Who really killed Star Wars?

Stumbling blindly through the alleys and darkened streets of the Internet, I came across The Caffeinated Symposium, a site full of analysis and opinion on certain aspects of nerd culture, written by David Cesarano.

The tone is a bit more strident than I would prefer, but I found several of the articles quite thought-provoking and well worth the reading – not least among which is “On the Devolution of the STAR WARS Franchise“.  I also found his analysis of why he didn’t like D&D 4th Edition to be useful, if not nearly as polished or sophisticated as the above.

Take a look.

Regarding Star Wars:   I’ve heard many, many people complain about how the prequels (and elements of the original movies, such as the Ewoks) reduced the quality of the series and fell away from what they expected.  The point that they represent Lucas attempting to re-establish his original vision – one that the series moved away from starting with The Empire Strikes Back – is one I’ve come across before. Many people have noted that TESB is dramatically more sophisticated than the first film, and that this was in large degree due to Lucas getting other people to work on the screenplay.  But the link with the “secret history” establishes just what massive fame – and the resulting creative control – caused to go so terribly wrong, rather as happened with Steven Spielburg and his attempts to extend past franchises and even alter the existing versions of past successes.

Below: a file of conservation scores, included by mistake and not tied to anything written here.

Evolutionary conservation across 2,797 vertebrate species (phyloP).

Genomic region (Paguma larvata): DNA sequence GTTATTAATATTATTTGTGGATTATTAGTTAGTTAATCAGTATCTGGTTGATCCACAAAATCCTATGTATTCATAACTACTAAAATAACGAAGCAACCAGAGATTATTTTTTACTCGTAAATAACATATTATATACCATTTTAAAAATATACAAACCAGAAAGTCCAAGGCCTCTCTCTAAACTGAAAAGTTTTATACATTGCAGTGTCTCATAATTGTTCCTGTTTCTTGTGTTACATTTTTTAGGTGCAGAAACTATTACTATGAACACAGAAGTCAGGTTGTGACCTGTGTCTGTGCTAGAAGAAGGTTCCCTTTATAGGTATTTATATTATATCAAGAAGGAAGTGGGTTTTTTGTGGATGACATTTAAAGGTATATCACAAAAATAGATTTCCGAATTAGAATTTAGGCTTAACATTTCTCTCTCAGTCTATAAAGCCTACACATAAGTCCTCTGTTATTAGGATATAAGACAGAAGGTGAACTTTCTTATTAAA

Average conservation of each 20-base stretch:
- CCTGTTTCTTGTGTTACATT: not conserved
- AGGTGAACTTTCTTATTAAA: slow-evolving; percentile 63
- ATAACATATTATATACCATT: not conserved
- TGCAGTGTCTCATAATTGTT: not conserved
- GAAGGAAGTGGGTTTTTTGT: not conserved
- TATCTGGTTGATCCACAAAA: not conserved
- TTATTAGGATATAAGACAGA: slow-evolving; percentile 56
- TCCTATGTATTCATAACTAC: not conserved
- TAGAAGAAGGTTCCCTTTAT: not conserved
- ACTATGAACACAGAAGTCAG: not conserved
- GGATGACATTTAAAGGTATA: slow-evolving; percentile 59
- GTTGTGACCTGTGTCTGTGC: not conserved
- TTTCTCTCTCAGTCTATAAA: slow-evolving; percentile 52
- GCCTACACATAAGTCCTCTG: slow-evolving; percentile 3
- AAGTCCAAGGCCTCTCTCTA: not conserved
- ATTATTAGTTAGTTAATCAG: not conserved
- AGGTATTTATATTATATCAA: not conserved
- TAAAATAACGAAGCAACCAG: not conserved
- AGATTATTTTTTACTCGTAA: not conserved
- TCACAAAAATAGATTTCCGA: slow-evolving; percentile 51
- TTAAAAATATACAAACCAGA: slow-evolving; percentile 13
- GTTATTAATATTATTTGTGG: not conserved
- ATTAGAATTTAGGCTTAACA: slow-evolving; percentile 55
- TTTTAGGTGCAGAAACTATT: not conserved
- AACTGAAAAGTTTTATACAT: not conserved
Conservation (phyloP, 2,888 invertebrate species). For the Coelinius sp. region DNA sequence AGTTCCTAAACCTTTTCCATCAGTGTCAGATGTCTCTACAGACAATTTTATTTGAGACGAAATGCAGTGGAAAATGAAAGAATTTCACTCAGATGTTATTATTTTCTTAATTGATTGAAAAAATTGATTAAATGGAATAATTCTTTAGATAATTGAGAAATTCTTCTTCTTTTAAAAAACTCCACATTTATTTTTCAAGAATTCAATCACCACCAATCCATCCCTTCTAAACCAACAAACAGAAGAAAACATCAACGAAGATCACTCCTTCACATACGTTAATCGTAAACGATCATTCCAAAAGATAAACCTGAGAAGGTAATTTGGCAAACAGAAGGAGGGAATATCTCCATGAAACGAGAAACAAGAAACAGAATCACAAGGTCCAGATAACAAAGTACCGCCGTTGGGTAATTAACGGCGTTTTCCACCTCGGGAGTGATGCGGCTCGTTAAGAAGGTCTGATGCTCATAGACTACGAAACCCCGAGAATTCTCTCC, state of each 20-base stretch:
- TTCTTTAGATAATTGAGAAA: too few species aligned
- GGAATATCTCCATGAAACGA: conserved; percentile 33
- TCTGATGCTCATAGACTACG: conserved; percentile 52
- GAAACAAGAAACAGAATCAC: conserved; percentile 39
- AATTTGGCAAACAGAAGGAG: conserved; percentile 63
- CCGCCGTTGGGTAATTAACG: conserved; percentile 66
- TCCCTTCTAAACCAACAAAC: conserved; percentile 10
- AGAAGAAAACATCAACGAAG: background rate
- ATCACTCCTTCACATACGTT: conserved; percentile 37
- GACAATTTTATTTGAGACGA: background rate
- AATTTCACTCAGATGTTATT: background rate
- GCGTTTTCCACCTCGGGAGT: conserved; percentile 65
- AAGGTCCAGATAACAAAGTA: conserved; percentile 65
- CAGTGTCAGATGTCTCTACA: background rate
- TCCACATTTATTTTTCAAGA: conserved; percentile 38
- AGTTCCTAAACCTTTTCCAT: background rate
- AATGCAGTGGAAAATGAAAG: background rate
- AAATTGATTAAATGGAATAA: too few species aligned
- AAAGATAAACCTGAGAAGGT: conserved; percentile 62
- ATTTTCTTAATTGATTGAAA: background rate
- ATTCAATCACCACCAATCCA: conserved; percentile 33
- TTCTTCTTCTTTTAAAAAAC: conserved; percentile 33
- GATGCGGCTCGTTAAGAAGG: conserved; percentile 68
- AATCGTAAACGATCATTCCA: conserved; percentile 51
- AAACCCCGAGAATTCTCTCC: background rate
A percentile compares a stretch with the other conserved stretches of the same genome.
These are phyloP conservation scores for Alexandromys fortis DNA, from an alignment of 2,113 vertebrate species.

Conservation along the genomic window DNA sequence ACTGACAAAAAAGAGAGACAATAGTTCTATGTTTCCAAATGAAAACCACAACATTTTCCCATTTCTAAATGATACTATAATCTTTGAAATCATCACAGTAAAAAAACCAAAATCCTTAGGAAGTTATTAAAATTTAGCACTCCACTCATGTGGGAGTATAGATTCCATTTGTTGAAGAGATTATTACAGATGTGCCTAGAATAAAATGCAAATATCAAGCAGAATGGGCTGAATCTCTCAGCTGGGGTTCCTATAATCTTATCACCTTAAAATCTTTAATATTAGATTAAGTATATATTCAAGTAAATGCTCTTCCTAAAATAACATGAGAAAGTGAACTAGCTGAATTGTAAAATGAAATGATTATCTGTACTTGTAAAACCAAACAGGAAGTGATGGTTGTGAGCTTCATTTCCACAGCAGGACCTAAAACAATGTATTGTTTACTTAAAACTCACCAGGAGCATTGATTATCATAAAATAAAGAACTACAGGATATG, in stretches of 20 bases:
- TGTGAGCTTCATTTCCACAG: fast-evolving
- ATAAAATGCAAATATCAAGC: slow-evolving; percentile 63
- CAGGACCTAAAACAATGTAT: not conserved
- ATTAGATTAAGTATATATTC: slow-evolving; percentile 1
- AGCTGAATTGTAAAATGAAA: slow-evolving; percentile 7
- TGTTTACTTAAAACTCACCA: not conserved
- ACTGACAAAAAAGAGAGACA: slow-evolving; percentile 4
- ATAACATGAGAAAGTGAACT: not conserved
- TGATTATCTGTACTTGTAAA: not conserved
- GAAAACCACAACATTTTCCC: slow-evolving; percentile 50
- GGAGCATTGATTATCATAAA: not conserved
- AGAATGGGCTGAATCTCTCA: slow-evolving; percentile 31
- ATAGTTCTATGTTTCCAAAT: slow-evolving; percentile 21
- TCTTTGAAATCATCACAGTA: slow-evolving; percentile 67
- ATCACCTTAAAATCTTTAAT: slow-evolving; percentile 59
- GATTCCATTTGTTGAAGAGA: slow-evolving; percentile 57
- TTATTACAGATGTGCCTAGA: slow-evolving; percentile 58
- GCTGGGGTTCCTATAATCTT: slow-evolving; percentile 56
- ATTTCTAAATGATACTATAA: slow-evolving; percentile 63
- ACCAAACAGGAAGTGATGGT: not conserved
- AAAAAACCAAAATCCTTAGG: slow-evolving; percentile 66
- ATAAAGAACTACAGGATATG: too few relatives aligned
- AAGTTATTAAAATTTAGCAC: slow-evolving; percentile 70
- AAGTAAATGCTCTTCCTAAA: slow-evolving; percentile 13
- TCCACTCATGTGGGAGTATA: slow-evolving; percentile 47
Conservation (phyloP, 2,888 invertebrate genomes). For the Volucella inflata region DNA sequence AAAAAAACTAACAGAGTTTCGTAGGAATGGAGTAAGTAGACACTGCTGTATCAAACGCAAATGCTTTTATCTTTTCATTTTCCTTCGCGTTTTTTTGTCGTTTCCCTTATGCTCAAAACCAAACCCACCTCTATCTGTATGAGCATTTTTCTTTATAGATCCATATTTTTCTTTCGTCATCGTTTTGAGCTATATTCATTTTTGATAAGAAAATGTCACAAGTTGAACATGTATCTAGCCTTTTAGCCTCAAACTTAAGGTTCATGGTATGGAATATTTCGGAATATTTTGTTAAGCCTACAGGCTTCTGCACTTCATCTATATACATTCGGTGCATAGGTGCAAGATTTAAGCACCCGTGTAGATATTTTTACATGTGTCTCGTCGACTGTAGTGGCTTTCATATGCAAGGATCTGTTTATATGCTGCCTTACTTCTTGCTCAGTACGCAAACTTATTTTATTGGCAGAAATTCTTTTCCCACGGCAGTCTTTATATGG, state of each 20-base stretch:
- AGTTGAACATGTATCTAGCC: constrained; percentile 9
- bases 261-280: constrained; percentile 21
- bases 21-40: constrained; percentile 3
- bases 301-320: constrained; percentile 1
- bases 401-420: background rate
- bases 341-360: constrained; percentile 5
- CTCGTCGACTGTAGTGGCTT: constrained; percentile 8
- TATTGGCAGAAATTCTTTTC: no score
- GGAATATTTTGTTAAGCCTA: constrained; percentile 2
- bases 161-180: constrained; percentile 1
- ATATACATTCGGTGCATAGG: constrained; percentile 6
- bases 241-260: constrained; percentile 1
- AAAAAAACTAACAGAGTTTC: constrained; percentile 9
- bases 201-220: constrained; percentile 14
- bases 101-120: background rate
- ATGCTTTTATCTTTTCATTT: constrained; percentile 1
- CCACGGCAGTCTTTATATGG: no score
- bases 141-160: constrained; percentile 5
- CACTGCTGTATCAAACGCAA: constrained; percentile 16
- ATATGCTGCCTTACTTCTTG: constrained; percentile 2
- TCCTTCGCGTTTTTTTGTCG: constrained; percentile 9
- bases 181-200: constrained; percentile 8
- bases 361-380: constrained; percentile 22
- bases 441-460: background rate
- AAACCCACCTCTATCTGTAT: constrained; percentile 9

6 Responses to “Who really killed Star Wars?”

  1. A number of people, including the “Red Letter Media” guy, have made the point that Lucas’ need to rely on others in the original trilogy made them better than the prequels. Left to his own devices he screwed them up. I don’t know enough about “auteur theory” to say if that counts as a blow against it.

    I’m reminded of the Terminator franchise. I’m somewhat atypical in my dislike for the second film. I think it unimaginatively repeats so much of the original, while simultaneously degrading things plotwise (T3’s attempt to repair the damage earns it points in my book). But it’s not simply a lazy attempt to cash in, it’s Cameron doing what he wanted to do in the first movie.

  2. I don’t know about the plot, but T2 did a real job on the previous film’s theme of unavoidable fate. The entire first film was an Ouroboros Paradox, and the second went out of its way to avert such a temporal loop.

    I can’t help but wonder if the lawsuit with Harlan Ellison had something to do with that.

    • I think in the original movie he wanted the idea that “There’s no fate but what we make”, and there’s a deleted scene where Sarah argues with Kyle that they should destroy Cyberdyne. I really like the Ouroboros version, since it wraps things up neatly and as a bonus is consistent with modern physics (at least from what I recall of “From Eternity to Here”). Cameron sees things differently from me though.